Power Reversal

One reason why I like being a teacher so much is the fact that you can experiment a lot. You are so free in what you do in class and how you do it, that it is very refreshing to change things up and try something new. Actually school gets boring fast if you don’t try something new.

So today I tried something I have tried before, which is letting students give the lesson. What was new about this time was the fact that I did it in 7th grade. I only   ever tried it with older students to mixed results. Often it leads to more chaos as it’s hard for both the ‘teacher’ and the other students to take it seriously. One of my 7th grade German classes is quite loud but also very creative. One student suggested making students who are loud hold lessons as a punishment. And he suggested grading those lessons, so they take it seriously. Today I tried it out, only for 10 minutes, to get a feeling if this is possible.

It was interesting and actually turned out better than I thought. The other students are always fascinated because I put myself in a student’s role, making jokes in the back row and so on. But they also participated and were mostly quiet. The boy who acted as a teacher did as good as he could but was clearly in over his head. At the end, he was somewhat frustrated and explicitly said that it sucked teaching the class, which, to his credit, started throwing paper planes and other stuff at him. But it was still nice for him to see how it is.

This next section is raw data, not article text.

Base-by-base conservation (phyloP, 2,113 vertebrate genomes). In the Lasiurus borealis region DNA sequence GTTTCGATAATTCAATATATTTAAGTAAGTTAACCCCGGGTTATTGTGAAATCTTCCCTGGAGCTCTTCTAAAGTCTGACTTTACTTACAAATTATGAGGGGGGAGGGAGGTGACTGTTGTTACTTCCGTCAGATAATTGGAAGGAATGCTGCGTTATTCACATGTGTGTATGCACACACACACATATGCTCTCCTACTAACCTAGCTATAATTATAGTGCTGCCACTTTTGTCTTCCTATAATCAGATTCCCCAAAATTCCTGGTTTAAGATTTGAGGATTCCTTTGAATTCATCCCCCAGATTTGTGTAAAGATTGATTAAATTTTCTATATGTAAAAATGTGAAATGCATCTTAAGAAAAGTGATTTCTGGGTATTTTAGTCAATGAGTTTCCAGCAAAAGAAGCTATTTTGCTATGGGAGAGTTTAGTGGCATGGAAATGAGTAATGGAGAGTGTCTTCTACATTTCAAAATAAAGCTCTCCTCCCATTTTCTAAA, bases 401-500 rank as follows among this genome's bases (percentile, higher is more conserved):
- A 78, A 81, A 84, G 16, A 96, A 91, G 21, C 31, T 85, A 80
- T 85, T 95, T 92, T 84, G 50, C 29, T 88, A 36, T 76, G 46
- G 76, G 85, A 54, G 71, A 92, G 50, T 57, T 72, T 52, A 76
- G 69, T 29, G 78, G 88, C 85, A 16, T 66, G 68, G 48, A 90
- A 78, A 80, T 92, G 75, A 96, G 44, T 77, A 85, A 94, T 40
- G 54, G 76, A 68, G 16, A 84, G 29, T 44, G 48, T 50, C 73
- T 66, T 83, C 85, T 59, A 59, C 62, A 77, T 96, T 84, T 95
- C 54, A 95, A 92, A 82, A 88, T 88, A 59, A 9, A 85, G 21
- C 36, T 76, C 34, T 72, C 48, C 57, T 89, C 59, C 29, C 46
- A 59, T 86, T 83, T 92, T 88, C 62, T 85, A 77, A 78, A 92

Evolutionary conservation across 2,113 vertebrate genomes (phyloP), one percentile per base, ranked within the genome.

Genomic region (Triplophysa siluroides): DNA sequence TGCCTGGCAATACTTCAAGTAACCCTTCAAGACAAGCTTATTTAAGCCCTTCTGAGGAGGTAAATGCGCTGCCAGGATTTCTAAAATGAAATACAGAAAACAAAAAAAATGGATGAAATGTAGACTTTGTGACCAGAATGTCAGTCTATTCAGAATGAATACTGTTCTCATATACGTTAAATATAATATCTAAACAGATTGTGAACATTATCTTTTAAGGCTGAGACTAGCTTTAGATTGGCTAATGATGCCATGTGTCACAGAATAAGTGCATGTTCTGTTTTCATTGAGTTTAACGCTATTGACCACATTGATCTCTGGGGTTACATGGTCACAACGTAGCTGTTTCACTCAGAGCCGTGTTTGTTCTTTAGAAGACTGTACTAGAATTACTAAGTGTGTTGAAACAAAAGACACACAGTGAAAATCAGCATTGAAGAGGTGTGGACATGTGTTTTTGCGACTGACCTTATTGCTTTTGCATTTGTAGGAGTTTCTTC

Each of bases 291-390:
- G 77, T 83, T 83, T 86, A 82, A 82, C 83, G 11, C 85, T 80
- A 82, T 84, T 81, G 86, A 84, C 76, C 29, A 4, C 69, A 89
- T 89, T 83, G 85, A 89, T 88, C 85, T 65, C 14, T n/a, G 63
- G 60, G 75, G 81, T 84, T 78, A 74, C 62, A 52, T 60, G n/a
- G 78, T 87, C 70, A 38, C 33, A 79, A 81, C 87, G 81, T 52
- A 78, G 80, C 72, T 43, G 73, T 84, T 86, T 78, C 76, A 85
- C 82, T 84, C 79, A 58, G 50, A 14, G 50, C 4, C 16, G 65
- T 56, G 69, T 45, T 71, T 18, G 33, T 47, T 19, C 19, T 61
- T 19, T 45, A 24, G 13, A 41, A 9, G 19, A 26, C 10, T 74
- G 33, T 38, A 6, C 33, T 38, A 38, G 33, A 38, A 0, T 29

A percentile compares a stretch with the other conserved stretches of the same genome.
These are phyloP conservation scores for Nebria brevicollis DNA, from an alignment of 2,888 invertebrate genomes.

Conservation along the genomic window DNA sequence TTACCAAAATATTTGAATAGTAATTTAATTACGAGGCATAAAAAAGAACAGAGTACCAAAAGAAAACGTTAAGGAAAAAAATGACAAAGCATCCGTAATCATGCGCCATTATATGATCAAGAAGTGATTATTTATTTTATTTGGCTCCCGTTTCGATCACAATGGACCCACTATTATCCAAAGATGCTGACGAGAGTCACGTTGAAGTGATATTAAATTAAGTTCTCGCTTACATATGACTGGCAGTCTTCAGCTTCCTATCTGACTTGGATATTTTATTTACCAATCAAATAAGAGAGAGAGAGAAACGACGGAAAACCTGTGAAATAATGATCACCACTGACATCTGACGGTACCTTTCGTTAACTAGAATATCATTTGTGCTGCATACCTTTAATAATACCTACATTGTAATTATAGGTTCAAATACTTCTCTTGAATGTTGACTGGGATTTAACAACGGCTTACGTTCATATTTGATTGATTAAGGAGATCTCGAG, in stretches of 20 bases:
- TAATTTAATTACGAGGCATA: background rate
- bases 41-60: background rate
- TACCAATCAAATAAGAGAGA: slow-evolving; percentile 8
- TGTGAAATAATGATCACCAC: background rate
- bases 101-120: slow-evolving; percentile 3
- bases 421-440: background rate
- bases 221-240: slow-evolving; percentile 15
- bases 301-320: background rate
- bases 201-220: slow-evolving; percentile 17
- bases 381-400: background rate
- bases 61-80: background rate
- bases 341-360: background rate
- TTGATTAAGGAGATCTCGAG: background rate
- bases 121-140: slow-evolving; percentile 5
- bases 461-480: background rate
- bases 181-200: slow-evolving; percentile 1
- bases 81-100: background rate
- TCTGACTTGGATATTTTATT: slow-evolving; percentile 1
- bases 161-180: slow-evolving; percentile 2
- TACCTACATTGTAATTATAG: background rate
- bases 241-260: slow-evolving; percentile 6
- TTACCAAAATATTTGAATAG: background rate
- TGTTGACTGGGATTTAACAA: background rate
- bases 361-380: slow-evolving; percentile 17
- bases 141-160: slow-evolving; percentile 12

What was also interesting, is the way he immediately tried to use his newfound power. You would imagine that students who suffer from teachers being strict would try to do things differently but instead they often can’t wait to shoot back, even at their own! It’s one of the most disturbing lessons of our school system that students always ask me to be more strict and to punish more, to punish themselves effectively. That’s what we teach them, that they can’t control themselves and must be controlled by an authority (while at the same time telling them they have to think for themselves). Hearing someone say “Please punish me!” in another context would quickly lead to a date with a psychologist. In school, it’s a commonplace thing. It’s an interesting lesson about power and easily shows how seducing it is to have it, especially if you have been the victim of someone else’s power before. Getting that power yourself and actually doing something different is not even an option for most people. But I believe it is the only way that will actually change something. I will see if I can get that across to them when we try the experiment again.

Eye for an Eye